Film Review: ‘Breakfast At Tiffany’s’
Director: Blake Edwards
Starring: Audrey Hepburn, George Peppard
Genre(s): Drama, Comedy, Romance
Runtime: 115 min
Breakfast At Tiffany’s is based on Truman Capote’s novel that is about Paul (by George Peppard), a struggling writer who is intrigued with his neighbor, Holly Golightly (by Audrey Hepburn).
Truman Capote’s “Breakfast At Tiffany’s”, whitewashed and solidified for the screen, emerges an unconventional, but dynamic, entertainment which will be talked about and commercially successful. And scenarist George Axelrod has developed a surprisingly moving positive, which is touched up into a stunningly visual motion picture experience by producers Martin Jurow and Richard Shepherd as well as surveillance of director Blake Edwards.
Capote buffs might find some fanciful alterations of Axelrod a bit too precious, pat and glossy for comfort; however, enough of the charm and vigor of the originals have been retained in order to make up for the liberties that have been taken with character to erect a marketable plot.
What makes “Breakfast At Tiffany’s” an appealing tale is Holly Golightly, its heroine with a charming, wild and amoral “free spirit” along with a latent romantic streak. Axelrod’s once-over-Golightly bloats the romanticism and erases the amorality, but retains the essential spirit of the character. Additional, in the exciting person of Audrey Hepburn, she vividly comes to life on the screen.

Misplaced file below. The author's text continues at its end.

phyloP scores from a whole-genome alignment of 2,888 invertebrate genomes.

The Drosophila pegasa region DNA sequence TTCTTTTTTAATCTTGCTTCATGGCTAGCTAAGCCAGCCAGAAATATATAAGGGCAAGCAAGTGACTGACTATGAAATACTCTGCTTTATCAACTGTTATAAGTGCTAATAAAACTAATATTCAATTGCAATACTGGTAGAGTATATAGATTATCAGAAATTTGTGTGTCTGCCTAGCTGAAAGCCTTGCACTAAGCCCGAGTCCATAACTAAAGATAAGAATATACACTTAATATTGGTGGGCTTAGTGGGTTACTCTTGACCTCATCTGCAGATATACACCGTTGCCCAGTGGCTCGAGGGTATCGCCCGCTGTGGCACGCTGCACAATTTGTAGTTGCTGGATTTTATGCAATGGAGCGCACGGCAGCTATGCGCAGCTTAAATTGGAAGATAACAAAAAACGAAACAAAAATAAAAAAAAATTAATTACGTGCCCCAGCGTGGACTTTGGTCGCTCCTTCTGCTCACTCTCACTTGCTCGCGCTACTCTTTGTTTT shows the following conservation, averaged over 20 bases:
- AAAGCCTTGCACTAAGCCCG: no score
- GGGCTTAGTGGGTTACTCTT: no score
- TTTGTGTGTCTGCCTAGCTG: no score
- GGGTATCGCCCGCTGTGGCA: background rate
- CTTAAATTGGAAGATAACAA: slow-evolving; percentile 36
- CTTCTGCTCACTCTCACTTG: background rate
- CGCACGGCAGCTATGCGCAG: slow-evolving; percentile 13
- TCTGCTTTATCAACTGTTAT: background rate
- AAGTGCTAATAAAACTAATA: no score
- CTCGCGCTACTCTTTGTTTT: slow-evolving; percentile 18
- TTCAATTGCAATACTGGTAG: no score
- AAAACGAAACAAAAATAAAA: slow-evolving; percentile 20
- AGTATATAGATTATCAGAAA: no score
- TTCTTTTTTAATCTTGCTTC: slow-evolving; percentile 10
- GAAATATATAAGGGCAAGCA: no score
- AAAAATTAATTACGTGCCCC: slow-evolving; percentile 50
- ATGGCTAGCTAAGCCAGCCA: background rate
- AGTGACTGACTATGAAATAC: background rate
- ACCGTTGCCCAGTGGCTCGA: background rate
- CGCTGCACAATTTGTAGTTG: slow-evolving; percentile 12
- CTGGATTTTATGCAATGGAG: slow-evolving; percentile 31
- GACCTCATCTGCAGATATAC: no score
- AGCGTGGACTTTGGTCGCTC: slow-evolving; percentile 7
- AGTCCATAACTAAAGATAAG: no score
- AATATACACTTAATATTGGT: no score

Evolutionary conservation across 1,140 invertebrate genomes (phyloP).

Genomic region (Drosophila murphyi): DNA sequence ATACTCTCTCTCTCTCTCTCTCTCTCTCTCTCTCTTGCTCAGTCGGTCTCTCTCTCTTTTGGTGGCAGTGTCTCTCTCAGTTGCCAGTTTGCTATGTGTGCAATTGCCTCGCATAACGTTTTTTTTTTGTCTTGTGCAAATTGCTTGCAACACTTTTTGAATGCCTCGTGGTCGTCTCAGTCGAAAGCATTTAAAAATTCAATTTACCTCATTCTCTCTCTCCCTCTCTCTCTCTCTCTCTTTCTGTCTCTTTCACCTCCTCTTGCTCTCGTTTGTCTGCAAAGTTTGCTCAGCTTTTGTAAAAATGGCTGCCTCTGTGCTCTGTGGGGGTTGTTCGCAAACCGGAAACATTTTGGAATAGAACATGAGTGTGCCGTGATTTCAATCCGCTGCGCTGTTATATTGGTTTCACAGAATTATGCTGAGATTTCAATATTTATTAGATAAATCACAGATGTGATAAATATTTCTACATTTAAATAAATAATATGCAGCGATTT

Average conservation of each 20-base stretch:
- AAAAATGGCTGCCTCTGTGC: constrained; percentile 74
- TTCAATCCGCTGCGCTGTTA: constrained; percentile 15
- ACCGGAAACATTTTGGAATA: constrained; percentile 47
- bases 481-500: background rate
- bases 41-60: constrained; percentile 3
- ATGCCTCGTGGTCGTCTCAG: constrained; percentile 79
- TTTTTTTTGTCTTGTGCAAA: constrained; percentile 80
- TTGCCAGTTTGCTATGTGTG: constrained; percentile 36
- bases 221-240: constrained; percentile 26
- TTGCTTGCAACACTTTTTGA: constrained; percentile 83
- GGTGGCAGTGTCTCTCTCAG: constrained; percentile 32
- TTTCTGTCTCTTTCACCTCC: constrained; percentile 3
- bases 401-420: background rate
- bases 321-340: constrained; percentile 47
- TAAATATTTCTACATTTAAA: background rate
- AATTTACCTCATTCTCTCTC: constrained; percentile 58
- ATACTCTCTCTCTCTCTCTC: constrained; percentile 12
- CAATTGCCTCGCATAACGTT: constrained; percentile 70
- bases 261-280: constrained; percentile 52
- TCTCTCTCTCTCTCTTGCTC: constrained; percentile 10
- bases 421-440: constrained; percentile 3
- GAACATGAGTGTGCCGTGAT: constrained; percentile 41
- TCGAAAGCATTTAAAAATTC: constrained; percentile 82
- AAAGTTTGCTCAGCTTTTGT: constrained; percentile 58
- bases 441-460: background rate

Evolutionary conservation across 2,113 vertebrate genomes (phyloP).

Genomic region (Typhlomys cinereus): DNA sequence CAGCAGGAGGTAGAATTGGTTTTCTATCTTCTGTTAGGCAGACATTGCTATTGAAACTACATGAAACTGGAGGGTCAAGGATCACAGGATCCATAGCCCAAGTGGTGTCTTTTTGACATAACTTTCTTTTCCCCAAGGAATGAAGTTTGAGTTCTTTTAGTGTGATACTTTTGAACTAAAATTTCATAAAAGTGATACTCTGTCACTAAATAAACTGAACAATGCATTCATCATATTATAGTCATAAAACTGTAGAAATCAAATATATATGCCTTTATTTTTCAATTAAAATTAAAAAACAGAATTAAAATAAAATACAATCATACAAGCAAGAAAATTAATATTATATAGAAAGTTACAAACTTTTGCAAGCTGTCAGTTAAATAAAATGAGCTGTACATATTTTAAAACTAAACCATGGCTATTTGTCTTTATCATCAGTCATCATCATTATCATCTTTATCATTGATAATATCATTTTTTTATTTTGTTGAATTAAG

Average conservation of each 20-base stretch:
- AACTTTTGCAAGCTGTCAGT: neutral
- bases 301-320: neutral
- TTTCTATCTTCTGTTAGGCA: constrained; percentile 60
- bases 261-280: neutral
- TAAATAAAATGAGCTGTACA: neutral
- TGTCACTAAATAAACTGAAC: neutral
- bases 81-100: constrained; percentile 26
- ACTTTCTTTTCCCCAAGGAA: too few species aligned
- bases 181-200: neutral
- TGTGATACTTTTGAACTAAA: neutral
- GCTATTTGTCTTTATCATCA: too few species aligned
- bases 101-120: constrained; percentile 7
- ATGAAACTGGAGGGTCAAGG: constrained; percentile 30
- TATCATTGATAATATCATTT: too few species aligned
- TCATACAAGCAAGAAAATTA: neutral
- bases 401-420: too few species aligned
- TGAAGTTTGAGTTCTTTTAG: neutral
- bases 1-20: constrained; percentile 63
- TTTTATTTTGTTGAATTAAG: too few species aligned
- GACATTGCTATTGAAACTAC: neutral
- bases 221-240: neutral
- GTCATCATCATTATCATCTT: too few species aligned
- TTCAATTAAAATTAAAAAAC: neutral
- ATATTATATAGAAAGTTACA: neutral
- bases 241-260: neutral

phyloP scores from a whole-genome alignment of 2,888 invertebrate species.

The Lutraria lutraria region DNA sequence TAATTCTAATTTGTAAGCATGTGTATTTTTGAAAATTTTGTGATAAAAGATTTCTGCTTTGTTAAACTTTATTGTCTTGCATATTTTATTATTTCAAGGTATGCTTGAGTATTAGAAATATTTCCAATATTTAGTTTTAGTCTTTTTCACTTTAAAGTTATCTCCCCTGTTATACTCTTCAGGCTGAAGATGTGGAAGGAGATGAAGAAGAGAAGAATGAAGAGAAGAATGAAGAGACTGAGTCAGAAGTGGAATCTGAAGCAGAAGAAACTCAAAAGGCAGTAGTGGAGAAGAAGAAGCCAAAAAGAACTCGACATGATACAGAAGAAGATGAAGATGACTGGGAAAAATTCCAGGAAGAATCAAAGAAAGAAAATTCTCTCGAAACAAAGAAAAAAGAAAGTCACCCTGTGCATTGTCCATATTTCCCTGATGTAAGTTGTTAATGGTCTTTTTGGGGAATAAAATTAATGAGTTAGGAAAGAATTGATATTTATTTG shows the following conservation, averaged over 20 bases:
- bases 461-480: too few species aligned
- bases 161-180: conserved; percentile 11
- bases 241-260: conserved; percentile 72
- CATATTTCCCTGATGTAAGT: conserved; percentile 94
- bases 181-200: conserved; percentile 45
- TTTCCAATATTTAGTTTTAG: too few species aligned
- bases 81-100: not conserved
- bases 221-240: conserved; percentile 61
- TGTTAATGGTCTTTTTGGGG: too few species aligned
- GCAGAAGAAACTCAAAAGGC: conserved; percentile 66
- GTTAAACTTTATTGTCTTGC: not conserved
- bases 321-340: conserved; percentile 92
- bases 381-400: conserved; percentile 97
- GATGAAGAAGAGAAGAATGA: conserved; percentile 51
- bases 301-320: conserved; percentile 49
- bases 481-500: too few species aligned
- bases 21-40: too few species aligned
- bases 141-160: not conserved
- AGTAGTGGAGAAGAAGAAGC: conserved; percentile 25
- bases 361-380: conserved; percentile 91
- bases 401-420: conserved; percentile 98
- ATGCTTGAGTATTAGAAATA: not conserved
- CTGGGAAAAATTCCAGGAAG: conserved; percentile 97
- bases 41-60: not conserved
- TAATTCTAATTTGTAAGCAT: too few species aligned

Particularly excellent featured characterizations are contributed by Buddy Ebsen as Miss Hepburn’s deserted husband, Patricia Neal as Peppard’s wealthy “sponsor”, and Martin Balsam as a Hollywood agent. The participation of Mickey Rooney as a much-harassed upstairs Japanese photographer also adds an unnecessarily incongruous note to the proceedings. Others valuable in support are John McGiver, Dorothy Whitney, Vilallonga, Stanley Adams, Alan Reed, and Elvia Allman. Putney, as the symbolic no-name feline pet of Miss Hepburn, is definitely PATSY bait.
Cinematically, the movie is a sleek, artistic piece of craftsmanship, especially notable for Henry Mancini’s memorably moody score and Franz F. Planer’s haunting Technicolor photography. Other ace contributions come from art directors Hal Pereira and Roland Anderson, editor Howard Smith, set decorators Sam Comer and Ray Moyer, and wardrobe designer Hubert de Givenchy.